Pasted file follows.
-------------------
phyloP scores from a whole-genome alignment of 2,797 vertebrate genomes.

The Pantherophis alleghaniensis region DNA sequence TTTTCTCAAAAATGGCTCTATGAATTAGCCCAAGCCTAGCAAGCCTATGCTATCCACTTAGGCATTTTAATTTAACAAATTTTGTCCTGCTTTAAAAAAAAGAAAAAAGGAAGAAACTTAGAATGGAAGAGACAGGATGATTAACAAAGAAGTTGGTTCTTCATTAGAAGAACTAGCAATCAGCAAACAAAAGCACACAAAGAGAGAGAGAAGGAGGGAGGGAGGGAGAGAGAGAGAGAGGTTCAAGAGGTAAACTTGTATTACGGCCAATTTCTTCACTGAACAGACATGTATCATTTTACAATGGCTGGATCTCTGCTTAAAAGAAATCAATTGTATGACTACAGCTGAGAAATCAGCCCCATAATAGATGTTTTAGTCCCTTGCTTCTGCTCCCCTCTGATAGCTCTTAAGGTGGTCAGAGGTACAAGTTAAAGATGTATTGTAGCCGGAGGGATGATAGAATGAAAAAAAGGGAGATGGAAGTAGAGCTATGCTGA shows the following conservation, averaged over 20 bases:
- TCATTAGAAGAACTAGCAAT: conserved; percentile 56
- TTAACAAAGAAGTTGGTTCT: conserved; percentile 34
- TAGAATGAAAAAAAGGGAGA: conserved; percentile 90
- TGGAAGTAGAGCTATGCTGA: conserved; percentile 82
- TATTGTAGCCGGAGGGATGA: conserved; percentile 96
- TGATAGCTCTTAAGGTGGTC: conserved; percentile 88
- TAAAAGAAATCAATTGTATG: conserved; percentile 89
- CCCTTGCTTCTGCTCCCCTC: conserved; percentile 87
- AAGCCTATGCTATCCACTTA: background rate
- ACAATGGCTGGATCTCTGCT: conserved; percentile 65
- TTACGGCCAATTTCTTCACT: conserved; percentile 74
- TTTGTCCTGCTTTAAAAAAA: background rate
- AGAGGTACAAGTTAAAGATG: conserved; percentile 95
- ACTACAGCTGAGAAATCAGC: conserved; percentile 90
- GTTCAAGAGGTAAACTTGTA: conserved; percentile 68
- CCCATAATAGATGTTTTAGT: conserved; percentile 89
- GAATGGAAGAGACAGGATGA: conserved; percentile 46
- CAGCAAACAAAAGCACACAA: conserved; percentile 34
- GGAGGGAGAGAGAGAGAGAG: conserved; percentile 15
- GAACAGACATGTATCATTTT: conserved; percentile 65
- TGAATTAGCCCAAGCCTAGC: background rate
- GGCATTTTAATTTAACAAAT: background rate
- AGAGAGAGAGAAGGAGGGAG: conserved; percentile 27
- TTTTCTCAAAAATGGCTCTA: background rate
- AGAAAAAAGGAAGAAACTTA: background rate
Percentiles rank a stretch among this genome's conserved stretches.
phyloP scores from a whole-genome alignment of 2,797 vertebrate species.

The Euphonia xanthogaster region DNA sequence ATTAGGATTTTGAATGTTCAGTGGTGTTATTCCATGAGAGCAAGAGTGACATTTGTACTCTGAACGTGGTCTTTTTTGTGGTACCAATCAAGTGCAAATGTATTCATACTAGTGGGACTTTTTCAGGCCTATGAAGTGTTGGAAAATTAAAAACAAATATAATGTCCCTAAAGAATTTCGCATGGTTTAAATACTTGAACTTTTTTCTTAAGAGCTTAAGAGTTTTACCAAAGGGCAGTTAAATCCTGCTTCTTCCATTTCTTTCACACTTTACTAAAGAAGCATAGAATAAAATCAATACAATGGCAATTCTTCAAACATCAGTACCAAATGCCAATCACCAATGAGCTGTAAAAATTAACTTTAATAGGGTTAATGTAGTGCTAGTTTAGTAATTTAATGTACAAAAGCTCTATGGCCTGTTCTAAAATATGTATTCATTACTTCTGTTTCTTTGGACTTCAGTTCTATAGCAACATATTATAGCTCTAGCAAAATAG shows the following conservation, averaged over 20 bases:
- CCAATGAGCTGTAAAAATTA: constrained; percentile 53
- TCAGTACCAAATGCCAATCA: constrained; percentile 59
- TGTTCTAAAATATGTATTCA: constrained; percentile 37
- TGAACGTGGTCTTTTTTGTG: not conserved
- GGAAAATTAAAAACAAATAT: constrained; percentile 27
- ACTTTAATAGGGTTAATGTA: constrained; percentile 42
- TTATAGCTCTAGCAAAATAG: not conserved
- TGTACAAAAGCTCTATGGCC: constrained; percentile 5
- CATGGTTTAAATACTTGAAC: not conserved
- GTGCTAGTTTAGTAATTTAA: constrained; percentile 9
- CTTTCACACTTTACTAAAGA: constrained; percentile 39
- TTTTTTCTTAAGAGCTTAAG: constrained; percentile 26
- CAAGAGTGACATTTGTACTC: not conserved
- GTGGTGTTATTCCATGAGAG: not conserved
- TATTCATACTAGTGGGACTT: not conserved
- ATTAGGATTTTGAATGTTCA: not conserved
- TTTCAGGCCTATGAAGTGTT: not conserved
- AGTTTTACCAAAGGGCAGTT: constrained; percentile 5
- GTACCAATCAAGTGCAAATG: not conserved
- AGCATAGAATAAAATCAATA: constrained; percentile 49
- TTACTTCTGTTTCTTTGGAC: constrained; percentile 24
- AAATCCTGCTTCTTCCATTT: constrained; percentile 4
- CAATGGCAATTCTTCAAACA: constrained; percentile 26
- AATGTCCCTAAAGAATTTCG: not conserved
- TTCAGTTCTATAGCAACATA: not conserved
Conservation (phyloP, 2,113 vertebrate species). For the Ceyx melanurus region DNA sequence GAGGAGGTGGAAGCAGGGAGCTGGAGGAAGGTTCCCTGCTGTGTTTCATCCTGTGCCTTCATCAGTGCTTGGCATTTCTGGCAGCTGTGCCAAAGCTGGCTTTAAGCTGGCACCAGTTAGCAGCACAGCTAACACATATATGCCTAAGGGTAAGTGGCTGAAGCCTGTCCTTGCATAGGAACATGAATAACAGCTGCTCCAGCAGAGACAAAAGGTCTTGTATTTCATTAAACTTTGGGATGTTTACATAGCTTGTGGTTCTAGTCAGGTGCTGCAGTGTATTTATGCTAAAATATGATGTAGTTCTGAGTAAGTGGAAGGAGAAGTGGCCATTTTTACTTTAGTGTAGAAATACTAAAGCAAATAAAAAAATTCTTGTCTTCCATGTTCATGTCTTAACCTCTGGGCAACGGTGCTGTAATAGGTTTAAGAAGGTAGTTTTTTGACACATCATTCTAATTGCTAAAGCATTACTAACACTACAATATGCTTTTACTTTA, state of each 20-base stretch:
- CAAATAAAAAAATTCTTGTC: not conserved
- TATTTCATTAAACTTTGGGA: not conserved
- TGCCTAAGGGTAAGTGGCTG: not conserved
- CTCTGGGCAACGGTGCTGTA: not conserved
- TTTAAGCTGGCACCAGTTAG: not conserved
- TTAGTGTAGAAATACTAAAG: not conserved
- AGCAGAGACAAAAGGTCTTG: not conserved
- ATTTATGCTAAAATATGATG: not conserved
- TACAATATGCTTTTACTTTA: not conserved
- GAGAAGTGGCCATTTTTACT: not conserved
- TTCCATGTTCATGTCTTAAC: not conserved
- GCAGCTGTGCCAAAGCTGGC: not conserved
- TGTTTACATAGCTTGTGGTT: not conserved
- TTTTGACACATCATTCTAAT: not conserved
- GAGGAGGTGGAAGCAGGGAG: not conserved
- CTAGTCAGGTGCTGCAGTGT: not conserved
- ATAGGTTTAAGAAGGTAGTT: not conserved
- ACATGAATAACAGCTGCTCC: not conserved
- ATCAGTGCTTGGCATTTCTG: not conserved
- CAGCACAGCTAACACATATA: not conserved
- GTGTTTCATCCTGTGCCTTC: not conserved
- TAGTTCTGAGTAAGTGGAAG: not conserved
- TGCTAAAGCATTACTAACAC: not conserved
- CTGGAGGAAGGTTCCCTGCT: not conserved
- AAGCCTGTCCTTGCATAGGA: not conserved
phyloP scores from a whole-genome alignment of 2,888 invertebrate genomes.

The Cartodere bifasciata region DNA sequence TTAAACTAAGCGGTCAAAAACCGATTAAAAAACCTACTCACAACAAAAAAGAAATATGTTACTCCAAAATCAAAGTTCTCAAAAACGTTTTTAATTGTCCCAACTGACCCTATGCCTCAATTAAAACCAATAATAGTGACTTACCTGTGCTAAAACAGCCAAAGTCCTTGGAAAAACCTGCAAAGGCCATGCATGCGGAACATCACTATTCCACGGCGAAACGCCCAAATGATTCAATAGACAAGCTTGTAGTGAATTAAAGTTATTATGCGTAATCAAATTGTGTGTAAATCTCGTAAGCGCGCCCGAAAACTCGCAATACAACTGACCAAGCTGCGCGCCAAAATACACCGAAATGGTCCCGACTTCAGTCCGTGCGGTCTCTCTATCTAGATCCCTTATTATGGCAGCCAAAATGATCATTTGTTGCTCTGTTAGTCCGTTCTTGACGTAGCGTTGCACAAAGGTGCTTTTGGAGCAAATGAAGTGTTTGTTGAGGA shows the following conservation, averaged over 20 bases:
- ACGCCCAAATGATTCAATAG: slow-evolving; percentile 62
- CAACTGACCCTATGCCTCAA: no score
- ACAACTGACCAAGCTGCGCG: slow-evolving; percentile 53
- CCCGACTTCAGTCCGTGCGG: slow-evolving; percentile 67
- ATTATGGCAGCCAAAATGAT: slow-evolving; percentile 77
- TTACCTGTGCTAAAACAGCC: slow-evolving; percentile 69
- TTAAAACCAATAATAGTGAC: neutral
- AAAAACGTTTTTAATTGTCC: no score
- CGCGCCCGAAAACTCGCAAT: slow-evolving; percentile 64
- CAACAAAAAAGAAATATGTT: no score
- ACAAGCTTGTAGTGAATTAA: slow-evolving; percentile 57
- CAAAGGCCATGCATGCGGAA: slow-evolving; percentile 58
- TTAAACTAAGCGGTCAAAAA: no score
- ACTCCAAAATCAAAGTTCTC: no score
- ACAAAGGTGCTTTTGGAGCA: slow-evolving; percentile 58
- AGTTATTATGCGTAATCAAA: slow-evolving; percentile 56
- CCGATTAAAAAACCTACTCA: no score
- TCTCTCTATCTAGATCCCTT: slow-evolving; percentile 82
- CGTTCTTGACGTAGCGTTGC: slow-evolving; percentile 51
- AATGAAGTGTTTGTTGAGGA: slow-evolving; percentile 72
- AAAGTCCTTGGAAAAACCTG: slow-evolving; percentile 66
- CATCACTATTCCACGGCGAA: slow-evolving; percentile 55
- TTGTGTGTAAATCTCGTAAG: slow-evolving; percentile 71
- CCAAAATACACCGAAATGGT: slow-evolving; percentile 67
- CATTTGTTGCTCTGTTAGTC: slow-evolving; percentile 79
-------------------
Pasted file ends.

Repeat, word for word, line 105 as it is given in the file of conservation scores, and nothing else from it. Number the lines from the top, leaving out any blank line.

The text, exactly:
- CATCACTATTCCACGGCGAA: slow-evolving; percentile 55